Editor's Picks, Ideas + Inspiration

Editor’s Picks: Modern Lighting Made From Eco-Friendly Materials

From recycled, to renewed, to sustainably sourced materials, eco-friendly options are available for all aspects of your life, including home furnishings and lighting.

Using recycled materials helps to reduce waste and keeps reusable materials from ending up in a landfill. And choosing materials from sustainable sources cuts back on the strain on natural resources. A win for the planet and for ourselves. We’ve gathered together a selection of our favorite lights made from eco-friendly materials don’t sacrifice on style.

Torch Lamps from Stickbulb

The Torch Lamps are elegant designs made by hand at Stickbulb’s New York City studio, with a single linear LED module encased in beautiful wood. The wood options are sustainably harvested, and the entire design uses only a few parts that are easy to maintain, recycle and reuse.

Moon Scraplight Natural Pendant Light from Graypants

Who would have thought that recycled corrugated cardboard could look so sophisticated while also casting a rich, warm glow around the room? The Moon Scraplight Natural Pendant proves that a common material can become something luxurious. With a pleasing globe shape and intricate negative spaces crafted from recycled materials, this pedant light is the ultimate example of eco-friendly design.

Slab 150 LED Linear Suspension Light from ANDlight

LED + 100% Wool = Match made in eco-friendly lighting heaven. This inventive reuse of an organic material most closely related to itchy sweaters gets paired with cutting-edge lighting technology, and also happens to be a great acoustic panel. Talk about a triple-threat.

Recycled Tube Light from Castor

This is industrial modern lighting design at its best: repurposing burnt-out fluorescent tubes into a striking linear light. The shade is constructed of salvaged fluorescent tubes secured using steel bands. No longer relying on fluorescent lighting, the fixture is lit by LED, naturally.

Jewel Square Multi Light LED Pendant Light from Axolight

Made from recycled glass and nylon, the latest from Axolight continues the studio’s drive for sustainability and lighting as sculpture. Looking at the way the lighting hangs from the canopy, is reminiscent of the cross-section of a cut jewel.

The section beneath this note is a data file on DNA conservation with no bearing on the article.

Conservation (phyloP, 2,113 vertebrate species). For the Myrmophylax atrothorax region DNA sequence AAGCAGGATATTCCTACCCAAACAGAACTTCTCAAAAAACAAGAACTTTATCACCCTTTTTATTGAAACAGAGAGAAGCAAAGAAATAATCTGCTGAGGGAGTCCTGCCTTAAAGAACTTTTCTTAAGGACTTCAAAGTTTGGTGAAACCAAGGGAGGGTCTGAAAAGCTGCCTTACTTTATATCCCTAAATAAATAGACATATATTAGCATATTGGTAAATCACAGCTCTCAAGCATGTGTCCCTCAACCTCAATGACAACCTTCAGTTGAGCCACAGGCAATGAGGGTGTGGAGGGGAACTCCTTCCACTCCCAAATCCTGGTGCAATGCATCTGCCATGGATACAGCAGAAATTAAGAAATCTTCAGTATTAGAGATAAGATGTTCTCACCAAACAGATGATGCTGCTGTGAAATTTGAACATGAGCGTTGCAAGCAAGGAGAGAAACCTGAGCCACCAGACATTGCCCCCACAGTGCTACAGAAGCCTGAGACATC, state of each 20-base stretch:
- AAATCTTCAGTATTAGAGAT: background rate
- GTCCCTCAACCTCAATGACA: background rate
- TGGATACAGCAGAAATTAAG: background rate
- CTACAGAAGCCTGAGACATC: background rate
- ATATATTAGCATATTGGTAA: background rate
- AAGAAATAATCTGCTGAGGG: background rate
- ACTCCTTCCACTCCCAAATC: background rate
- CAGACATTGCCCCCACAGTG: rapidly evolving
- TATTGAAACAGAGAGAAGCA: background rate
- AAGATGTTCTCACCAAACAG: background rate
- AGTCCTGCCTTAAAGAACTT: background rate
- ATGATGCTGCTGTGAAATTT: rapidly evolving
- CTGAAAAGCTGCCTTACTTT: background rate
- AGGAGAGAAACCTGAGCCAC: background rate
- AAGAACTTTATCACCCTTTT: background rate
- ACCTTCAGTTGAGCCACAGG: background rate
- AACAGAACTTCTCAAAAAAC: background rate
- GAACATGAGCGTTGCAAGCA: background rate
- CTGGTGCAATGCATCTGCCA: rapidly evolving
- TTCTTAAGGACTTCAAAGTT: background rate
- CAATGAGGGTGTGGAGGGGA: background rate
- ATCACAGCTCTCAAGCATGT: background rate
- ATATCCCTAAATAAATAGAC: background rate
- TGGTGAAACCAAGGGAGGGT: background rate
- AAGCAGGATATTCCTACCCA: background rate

Coral Pendant Light from David Trubridge Design

David Trubridge creates all of his intricate wooden pendants using timber from sustainably managed plantations. And their intuitive design allows them to pack flat to help reduce packaging waste.

Tersus LED Wall Sconce from Cerno


The Tersus LED Wall Sconce from Cerno is an example of the simplest form unlocking a myriad of design possibilities. Its energy-efficient LED light sources cast decorative illumination on the wall, providing a subtle accent perfect for modern commercial and hospitality settings.

Swirl Pendant Light from LZF Lamps


Beautiful colors enhance the intricate knot work of the Swirl Pendant Light. Designed by LZF Lamps, the shade is crafted in a wood veneer from FSC Certified wood. The natural patterns of the wood are shown off as the light casts a wonderful, warm glow. I love all the intricate patterns and designs that LZF creates, and the wide range of colors makes it easy to find one to suit your style.

Plaza Mini Pendant Light from Varaluz

For over a decade, well before most lighting brands, Varaluz began investing in becoming as eco-friendly as possible. All of their products are made of 100% recycled glass and 70% of their collection is built from recycled steel. They’ve also reduced packaging waste by 45%.

Want to see more lighting designs that are as good to the earth as they are to your home’s design? Then check out the many more eco-friendly designs available at YLighting.

Nicole Tatem

Nicole Tatem

Nicole is the Home Décor Site Merchandiser at YDesign Group. She is obsessed with great design in all forms with a special love for jewelry, wine bottle labels, and tableware. When she’s not exploring the many museums and art galleries of the Bay Area, Nicole spends time looking for and visiting obscure and unusual destinations (locally and abroad) while practicing her photography skills.

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